I took the quilt over to Corner Quilts in Wauseon, Ohio for the quilting and binding. They have a gigantic machine for quilting and they also do the binding by hand. That's a ton of work. I dropped off my pine tree quilt for quilting, but I'm bound and determined to do the binding. Wish me luck.

Friday, November 5, 2010

The Elder Aunties of My Tribe

Many American Native cultures celebrate and revere the "Elder Aunties of the Tribe." These women are considered to be the Wise Ones, the gentle ones, the strong ones. Maybe it's simply because they just physically outlast men, but I like to think it's because they carry so much within them. Men and boys take care of problems and joys in the here and now. They beat the crap out of each other, and then it's over. They get drunk and rowdy with each other, then go back to work. Women don't operate that way. We ponder. We wonder. We do act out of impulsive anger and joy, but not usually the way the guys do.

My Mom was one of those women--and interestingly, so was my Dad. Both kind souls, who could say nary a bad thing about anyone. They just took care of those bad people in their own devastating ways. You didn't want to be on the receiving end of one of their 'campaigns.' They got the things done that had to be done, and didn't sweat the small stuff.

But I've been thinking the past couple of days, as I do 'wimens' work (arg) about the Elder Aunties in my Tribe. My Mom had 5 sisters, all of who lived in the south. Mom moved north after the war and saw that there was a whole 'nuther world out there and she loved it. A world where black women could be serve in the Army with her, where women could be involved in politics, where churches didn't preach hate and fire and brimstone, but peace and justice. Dad had one sister, who, although I saw her every Sunday, was more of a ghost in my life. She was sort of here and sort of not. Although my relations, not my Elder Aunties.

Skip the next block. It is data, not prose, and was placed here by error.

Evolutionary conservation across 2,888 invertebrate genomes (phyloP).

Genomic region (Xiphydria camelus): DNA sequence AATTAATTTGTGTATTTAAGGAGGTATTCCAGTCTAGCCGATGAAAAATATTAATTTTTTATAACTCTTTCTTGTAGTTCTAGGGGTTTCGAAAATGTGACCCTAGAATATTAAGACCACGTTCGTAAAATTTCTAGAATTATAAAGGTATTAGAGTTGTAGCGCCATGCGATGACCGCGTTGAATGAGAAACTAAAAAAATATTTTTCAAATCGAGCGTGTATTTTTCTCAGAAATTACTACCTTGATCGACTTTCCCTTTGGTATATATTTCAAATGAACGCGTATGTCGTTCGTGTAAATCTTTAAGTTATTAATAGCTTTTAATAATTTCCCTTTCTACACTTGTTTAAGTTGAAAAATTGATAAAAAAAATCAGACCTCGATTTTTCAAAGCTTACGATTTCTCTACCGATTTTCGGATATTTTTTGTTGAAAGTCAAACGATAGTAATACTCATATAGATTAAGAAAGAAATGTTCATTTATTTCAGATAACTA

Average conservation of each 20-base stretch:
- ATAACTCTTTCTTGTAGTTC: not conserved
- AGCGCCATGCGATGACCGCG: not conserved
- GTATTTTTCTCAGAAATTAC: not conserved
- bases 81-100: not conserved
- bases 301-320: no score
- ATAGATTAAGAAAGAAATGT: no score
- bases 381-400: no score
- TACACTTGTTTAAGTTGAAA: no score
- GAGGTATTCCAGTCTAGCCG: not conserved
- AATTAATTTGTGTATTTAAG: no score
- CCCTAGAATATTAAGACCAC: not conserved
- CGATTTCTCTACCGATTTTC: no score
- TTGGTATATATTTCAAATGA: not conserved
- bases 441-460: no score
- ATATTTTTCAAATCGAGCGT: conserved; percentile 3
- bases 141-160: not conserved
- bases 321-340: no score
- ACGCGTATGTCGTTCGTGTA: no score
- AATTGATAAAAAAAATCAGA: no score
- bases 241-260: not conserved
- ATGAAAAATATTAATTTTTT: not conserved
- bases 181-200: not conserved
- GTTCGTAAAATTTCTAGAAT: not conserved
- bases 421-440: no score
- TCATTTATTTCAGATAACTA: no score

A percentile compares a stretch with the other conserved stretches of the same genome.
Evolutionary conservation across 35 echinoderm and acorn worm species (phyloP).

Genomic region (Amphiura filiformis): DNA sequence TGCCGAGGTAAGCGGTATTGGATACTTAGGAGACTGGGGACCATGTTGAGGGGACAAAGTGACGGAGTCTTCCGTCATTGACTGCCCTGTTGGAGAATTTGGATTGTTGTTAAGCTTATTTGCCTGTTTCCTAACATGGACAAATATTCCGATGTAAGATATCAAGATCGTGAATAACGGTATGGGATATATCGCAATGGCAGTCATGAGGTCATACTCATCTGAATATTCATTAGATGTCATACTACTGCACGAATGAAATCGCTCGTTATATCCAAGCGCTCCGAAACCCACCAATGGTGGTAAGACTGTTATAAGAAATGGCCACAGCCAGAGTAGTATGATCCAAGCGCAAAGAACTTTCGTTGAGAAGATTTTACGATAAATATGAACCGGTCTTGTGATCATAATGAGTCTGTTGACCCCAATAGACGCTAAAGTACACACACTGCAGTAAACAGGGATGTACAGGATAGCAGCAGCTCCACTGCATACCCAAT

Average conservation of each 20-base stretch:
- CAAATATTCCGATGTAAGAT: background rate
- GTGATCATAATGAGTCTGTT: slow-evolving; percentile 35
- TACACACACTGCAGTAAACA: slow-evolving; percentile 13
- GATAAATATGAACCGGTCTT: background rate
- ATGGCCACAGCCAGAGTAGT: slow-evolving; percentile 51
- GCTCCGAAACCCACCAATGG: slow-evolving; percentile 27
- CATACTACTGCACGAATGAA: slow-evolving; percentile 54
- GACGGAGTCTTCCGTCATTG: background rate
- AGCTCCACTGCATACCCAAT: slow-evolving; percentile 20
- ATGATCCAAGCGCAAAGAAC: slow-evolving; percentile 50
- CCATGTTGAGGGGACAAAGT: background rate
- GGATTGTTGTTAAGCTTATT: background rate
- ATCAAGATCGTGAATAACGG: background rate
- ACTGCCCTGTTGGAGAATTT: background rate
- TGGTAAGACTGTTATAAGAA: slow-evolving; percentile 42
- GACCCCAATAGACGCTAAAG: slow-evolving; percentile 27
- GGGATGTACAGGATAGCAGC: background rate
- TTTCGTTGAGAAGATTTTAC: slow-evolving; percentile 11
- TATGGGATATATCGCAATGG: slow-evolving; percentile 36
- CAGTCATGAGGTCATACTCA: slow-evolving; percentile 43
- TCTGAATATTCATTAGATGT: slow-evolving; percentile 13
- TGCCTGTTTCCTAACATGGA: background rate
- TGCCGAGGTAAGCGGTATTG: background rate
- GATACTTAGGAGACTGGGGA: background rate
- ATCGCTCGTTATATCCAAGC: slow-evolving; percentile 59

I knew that my Elder Aunties were out there, but I didn't know it at the time. (Yeah, that's what I meant to say.) So here's a shout out to my Elder Aunties:

My best friend in Perrysburg was Sue B.. Her Mom and Dad were a full 10 years younger than my folks, which amazed me at the time. We all went to Church together. Susie didn't have a sister, just 3 brothers, all really nice guys. She and her Mom were really close. They welcomed me into their circle. How I loved them for that then, and still do now, even though I haven't seen either since Susie's Dad died several years ago. Mrs. B. lives near here somewhere. Just knowing that makes me feel better.

My bestest friend is Ginny. We met at Church camp about 1964. She lived in Van Wert, Ohio then moved to Farmington, Michigan. There were 5 or 6 of us kids who grew up with each other this way--the Cool Studs. We saw each other once a year for five years. We were pen pals. What fun for us. I hope kids today enjoy their e-pals as much as we did. By the time we reached high school we decided that once a year wasn't enough and convinced the camp staff to let us celebrate the New Year at camp, which we did. Then we learned to drive and were able to see each other more often. We went to each other's sports events and plays, proms and homecomings. We visited each other's colleges after that. Most of us kept in touch in a vague sort of way, but Ginny and I remain very close. We married within a year of each other, our kids are close to the same ages, and no matter how long its been since we've seen each other, we pick right up. As I reflect back, I realize that Ginny's Mom is also one of my Elder Aunties. I'd breeze into their house every few months and was one of her kids. Just like that. The lessons she taught Ginny, were lessons that reflected back to me. Thanks, Mom Perry. Love you.